Inbound Logistics: – Dell Inc. has adopted Just-in-the-nick-of-time, a variation of Just-in-time, for inbound logistics. The parts needed to assemble PC’s are delivered by suppliers every couple of hours and each assembly point is served by double-decker conveyor belts. Dell Inc. aims at reducing the inventory turnover time and constantly strives to do so. The reason for this is the rapid advancements taking place in the computer components field. Their success in doing so can be gauged from the fact that in 1998 their inventory turnover was seven days where as the inventory turnover of the industry leader at that time, Compaq, was twenty three days, by 2007 Dell Inc. managed to bring it down to seven days. For the procurement of computer components Dell Inc. has favoured strategic alliances with its suppliers over backward integration. Operations: – Until 1997 each worker performed a particular task in the assembly lines. However, after reorganisation in 1997 the company shifted to “Cell Manufacturing” where a team of workers assembled the entire PC to consumer specification. Cell Manufacturing was also dropped in favour of more improved assembly line. This improvement in assembly line was largely associated to PC design, innovative assembly process and reduction in the number of time a computer was touched by workers. Instantaneous build and test facilities also allowed the testing of components before the assembly of PC thereby saving on cost and time. As consumer specifications vary for certain computer components only, Dell Inc. latest initiative is to pre-assemble a mixture of configurations that are commonly ordered by the consumers. In times where major PC rivals have outsourced their manufacturing process Dell Inc. has stuck to in house assemblies as it believes that there is a six percent cost advantage in doing so. Outbound Logistics:- After assembling, the PC’s are transferred to the shipping department through conveyer belts where they are packed and shipped to the customers. The delivery of these PC’s takes three to five business days. Major output of the company is build to customer orders with only a small fraction of inventory being produced to cater to the needs of retailers and whole sellers. Marketing and Sales: – Dell sales are a mix of sell-direct-to-customer strategy and selling through retailers. Dell Inc. sells its products through its website, toll free lines and in case of corporate clients; it has special sales teams taking care of them. In markets where the sell-direct-to-customer strategy failed Dell Inc. installed Kiosks in leading electronic stores for the customer to physically check the product and then place an order. In a response to its declining share in the computer market, Dell inc. lately has formed partnerships with computer retailers and has had success in doing so. Unlike other manufactures whose marketing efforts are directed more towards the retailers and wholesalers Dell Inc.’s marketing efforts are focused towards the end users. Advertising is a major emphasis in Dell Inc.’s business strategy. Dell Inc.’s advertising efforts include TV promotion, promotion in magazines, inserts in news papers, newsletters, online promotion and periodic mailing of Dell’s latest product catalogue to existing Dell customers. Service: – Dell Inc. has undertaken number of initiatives to provide after sale service and support to its customers. Some of these initiatives are premier pages, product design services, value-added services for customers and after sale services.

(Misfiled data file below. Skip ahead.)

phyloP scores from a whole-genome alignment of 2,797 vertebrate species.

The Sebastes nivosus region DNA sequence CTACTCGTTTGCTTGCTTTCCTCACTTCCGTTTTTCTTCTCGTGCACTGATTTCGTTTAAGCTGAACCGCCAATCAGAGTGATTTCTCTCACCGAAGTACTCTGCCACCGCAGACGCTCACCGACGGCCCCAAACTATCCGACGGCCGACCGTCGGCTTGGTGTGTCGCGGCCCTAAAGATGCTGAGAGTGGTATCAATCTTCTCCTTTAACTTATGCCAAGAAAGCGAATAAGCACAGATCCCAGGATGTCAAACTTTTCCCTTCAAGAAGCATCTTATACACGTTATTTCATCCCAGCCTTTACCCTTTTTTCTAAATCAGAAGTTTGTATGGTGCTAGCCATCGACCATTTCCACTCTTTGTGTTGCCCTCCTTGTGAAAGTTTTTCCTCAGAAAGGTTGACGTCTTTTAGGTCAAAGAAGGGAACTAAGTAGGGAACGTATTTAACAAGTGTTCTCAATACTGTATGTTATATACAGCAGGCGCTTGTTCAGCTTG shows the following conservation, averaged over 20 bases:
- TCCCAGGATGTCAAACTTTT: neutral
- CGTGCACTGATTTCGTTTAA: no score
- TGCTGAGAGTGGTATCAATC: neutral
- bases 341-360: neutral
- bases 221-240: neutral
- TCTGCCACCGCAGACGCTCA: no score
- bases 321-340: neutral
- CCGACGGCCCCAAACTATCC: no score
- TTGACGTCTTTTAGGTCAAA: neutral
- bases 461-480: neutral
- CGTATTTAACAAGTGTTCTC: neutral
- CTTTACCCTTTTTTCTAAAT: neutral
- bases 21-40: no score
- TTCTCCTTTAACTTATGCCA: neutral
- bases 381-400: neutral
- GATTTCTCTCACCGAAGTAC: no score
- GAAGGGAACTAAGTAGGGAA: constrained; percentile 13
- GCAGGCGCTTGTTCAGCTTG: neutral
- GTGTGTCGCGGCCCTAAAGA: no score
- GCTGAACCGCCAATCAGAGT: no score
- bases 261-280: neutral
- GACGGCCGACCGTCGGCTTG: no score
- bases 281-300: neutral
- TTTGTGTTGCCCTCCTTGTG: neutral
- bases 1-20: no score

Support Activities for Dell Inc.